Fishing Close to Home

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Published on: Apr. 2, 1997

Last revision: Oct. 26, 2010

all the people in the community. Its facilities were only minimally accessible to senior citizens and disabled people, many of whom resided at nearby nursing homes, and there wasn't any easy way for people with disabilities to fish Rothwell Lake.

"The steep, hilly terrain around the lake made it impossible for some folks to fish," said Jerry Calvin, director of Moberly's Department of Parks and Recreation. "We had a couple of real nice fishing lakes, but there were just some needs that couldn't be served."

Moberly officials decided the park needed a dock that would allow people, even those in wheelchairs, to fish. Because such a facility would draw in many disabled users, they also decided to build a disabled accessible restroom near the fishing dock.

However, the city of Moberly could find no money for these improvements in their limited budget.

In May 1990, Calvin sent a letter to the Conservation Department expressing an interest in working with the Conservation Department to provide a partially covered fishing dock at Rothwell Lake. He hoped the project might be eligible for funding through the Conservation Department's Community Assistance Program or CAP.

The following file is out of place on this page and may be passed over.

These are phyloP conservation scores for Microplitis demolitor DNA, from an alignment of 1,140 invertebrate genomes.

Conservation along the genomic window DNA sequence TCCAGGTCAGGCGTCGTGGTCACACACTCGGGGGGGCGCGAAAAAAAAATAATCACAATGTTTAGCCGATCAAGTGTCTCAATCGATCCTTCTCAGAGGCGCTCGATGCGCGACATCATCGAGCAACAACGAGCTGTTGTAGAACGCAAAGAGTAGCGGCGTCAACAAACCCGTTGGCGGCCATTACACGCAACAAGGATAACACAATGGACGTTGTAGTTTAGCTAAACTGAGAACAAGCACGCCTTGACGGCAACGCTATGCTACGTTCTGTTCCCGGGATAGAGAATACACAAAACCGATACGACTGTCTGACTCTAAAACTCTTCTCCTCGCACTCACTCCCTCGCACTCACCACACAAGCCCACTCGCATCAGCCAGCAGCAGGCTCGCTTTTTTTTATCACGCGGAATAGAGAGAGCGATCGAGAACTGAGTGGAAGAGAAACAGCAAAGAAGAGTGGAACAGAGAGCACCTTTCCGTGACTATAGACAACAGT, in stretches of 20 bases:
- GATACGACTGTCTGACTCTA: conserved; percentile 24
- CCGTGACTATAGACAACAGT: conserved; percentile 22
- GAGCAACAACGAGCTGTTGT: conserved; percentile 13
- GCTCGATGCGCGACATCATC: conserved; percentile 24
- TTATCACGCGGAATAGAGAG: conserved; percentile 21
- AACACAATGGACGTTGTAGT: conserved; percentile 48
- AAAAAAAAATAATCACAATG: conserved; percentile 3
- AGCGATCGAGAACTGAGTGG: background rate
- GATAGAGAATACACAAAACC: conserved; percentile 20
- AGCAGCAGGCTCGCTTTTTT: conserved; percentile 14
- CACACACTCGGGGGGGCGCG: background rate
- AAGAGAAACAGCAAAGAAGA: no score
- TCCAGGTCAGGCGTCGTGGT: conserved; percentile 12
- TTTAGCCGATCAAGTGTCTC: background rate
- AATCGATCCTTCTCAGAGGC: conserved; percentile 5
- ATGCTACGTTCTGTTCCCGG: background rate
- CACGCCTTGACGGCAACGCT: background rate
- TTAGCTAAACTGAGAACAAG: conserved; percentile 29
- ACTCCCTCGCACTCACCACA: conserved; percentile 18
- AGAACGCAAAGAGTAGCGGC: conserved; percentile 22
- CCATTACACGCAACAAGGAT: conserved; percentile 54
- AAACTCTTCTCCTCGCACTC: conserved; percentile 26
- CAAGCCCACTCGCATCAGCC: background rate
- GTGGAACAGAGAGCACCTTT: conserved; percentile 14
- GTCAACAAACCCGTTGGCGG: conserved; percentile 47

"I'd heard about the program at a conference in St. Louis," Calvin said, "and I saw some potential to improve our lakes."

Conservation Department officials came to Moberly to talk about the project, study the setting and survey the project site. They found that, despite their age, the lakes still had 85 percent of their original capacity and provided a high quality fishery.

The city began negotiations with the Conservation Department and in early April 1991 both parties signed an agreement, in which the Conservation Department would construct a graveled 15-car parking lot, a paved 5-car disabled user-accessible parking lot and a paved path from the parking lot to a walkway that led to a covered fishing dock.

The estimated cost of the project was $23,000. In addition, the Conservation Department would provide $15,000 for construction of restroom facilities adjacent to the parking area.

In addition, the Conservation Department began long-term management of the two lakes. They established regulations and size and creel limits, including a slot length limit on bass, which balanced an overcrowding of small bass. They also provided advice on controlling weed problems and creating fish habitat.

For its part, the city agreed to allow the Conservation Department to manage the fisheries in Rothwell Lake and Old Water Works Lake and to allow free public access and

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